Syria: Starvation as a Tactic of War
In the last few weeks, the world has confronted horrifying photographs of children with sunken eyes and emaciated bodies and haunting anecdotes of men eating strawberry leaves after having not had real meals in months. These images told of the mountain-town of Madaya, a Syrian village of 40,000 that has been under siege since July 2015 by a combination of Syrian troops and Hezbollah militants. The Syrian Network for Human Rights reports that since the beginning of the siege on Madaya, at least 21 individuals have died from hunger, 8 have died due to a lack of medical care, and 24 have been killed while attempting leave Madaya.
According to activists, Madaya is being punished for its participation in the Syrian uprising. A strategic town located alongside the Lebanese border and a mere 50 kilometers from Damascus, it is the latest example of Bashar al-Assad’s consistent “starve or kneel” tactic employed to literally starve regime opponents into submission.
In a number of cases, the Assad regime – at times with the support of allies like Hezbollah – has imposed a siege on anti-regime towns, employing blockades to prevent all medicine, water, and food from entering. Civilians are generally not permitted to leave besieged areas and may be arrested or killed for doing so. In a demonstration of truly remarkable resilience, many towns across Syria have managed to endure artillery attacks, barrel bombing campaigns, and even chemical weapons attacks before finally succumbing to the immense pressure of the regime’s starvation techniques. Desperate for basic sustenance, places like Moadamiya are often strong-armed into reaching agreements with the Assad regime that involve the exchange of weapons; even after these agreements, ceasefires are shoddily enforced and little aid is ultimately delivered.
Thus far, the Assad regime has had absolutely zero incentive to refrain from continuing sieges and employing starvation as a tactic of war across the country. The brutal government-sponsored starvation techniques are remarkably successful, there has been little condemnation from the international community, and international actors hesitate to conduct aid deliveries that circumvent Syrian government approval despite United Nations Security Council Resolutions permitting such aid. The crimes of several non-state armed groups have also included withholding humanitarian aid from civilians under siege. The United Nations reports that at least 400,000 persons are living under siege in at least 15 locations in Syria today.
International humanitarian law is unequivocal in its prohibition of starvation as a method of warfare as detailed in Additional Protocol II to the Geneva Conventions. Furthermore, per the 1997 Report on US Practice, it is the opinio juris of the United States that the starvation of civilians as a method of warfare is prohibited. Additionally, the Annotated Supplement to the US Naval Handbook (1997) states: “Art. 54(1) [of the 1977 Additional Protocol I] would create a new prohibition on the starvation of civilians as a method of warfare … which the United States believes should be observed and in due course recognized as customary law.”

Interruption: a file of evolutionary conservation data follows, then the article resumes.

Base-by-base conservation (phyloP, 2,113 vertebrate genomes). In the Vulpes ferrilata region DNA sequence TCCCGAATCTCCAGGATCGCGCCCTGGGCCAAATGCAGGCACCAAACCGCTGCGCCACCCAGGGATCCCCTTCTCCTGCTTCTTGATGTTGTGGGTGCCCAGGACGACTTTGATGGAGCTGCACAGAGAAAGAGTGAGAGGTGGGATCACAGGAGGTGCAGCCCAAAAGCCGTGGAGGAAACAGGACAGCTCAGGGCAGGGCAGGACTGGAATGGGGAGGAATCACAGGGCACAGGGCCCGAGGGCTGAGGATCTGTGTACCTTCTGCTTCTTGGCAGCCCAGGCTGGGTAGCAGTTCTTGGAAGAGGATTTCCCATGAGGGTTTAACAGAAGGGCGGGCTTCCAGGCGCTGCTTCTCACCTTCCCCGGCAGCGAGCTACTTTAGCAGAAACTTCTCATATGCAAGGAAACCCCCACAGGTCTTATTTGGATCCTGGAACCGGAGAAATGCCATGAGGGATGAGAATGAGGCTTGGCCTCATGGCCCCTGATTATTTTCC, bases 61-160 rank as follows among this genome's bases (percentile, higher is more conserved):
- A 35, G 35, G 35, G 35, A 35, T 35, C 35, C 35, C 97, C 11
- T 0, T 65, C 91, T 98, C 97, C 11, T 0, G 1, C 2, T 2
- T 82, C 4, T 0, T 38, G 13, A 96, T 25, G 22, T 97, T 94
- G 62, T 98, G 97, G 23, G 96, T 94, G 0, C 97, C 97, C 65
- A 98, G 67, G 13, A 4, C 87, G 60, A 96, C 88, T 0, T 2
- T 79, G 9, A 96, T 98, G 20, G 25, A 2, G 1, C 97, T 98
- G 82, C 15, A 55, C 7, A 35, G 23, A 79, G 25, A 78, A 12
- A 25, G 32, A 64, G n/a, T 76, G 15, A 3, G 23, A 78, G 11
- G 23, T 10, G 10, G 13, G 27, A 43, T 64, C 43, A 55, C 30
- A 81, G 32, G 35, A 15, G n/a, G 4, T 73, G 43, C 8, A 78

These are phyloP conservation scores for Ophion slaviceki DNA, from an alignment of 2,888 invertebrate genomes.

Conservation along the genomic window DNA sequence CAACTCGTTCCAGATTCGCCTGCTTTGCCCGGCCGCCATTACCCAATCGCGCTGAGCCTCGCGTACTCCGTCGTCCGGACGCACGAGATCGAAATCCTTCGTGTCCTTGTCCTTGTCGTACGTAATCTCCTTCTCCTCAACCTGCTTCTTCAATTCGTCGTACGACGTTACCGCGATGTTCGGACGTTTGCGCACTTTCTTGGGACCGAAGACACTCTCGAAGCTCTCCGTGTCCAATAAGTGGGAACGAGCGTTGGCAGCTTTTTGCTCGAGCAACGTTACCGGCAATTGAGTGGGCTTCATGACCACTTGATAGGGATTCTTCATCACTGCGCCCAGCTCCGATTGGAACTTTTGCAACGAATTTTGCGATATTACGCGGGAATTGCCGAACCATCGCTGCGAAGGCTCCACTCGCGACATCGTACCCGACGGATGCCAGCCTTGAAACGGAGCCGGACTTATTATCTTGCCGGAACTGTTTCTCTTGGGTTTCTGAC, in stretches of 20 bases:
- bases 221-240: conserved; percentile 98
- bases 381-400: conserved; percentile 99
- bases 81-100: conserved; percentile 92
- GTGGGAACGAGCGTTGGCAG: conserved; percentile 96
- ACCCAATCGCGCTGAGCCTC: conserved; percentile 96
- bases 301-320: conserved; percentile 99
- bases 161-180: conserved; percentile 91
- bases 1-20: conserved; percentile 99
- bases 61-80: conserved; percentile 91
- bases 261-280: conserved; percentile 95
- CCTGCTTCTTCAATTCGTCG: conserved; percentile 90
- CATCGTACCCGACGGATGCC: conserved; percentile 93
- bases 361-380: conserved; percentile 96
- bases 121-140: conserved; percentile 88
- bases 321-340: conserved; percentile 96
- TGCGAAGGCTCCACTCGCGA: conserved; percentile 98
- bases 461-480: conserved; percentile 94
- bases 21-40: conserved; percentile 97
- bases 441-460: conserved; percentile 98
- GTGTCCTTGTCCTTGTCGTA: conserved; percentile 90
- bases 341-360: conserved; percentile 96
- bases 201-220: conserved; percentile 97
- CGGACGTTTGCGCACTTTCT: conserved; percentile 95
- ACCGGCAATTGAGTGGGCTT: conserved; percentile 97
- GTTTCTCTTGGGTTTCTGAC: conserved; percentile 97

Rules 54-56 of the study on customary international humanitarian law conducted by the International Committee of the Red Cross clarify that attacking objects indispensable to the survival of the civilian population, denying access of humanitarian aid intended for civilian use, and restricting the freedom of movement of humanitarian aid workers may all constitute violations of the prohibition of starvation. Although starvation is not recognized as an individual crime in cases of non-international armed conflict under the Rome Statute – to which Syria is not a party and would have to be referred to the International Criminal Court – starvation can arguably be prosecuted under displacement, crimes against humanity, genocide, or possibly, torture theories.
Issued in February 2014, UNSC Resolution 2139 demanded that “all parties, in particular the Syrian authorities, promptly allow rapid, safe and unhindered humanitarian access for UN humanitarian agencies and their implementing partners, including across conflict lines and across borders.” The resolution, however, had no enforcement mechanism and has had little tangible impact on the ground. Although UNSC Resolutions 2165, 2191, and 2258 have authorized UN agencies and their partners to use routes across conflict lines and border crossings to deliver humanitarian assistance, actors have been hesitant to provide citizens with the aid that they desperately need.
This week, in response to unprecedented media attention, the Syrian regime finally agreed to allow aid into the besieged towns of Madaya, Foua, and Kefraya. While a positive development, aid workers confirm that one-time distributions like these are rarely effective; the regular access to these areas that is necessary is rarely granted by governing authorities. The impunity with which authorities have been allowed to systematically starve the population threatens the security of the international community and violates international law. Unless the international community collectively and consistently condemns starvation as a tactic of war as employed by the Assad regime and other actors, comes up with a means by which to ensure consistent aid delivery irrespective of the Assad regime’s cooperation and as per the guidance of UN Security Council resolutions, and paves the way for the prosecution of starvation-related war crimes in the international scene, Madaya will not be the last scene of Assad’s brutal starvation regime.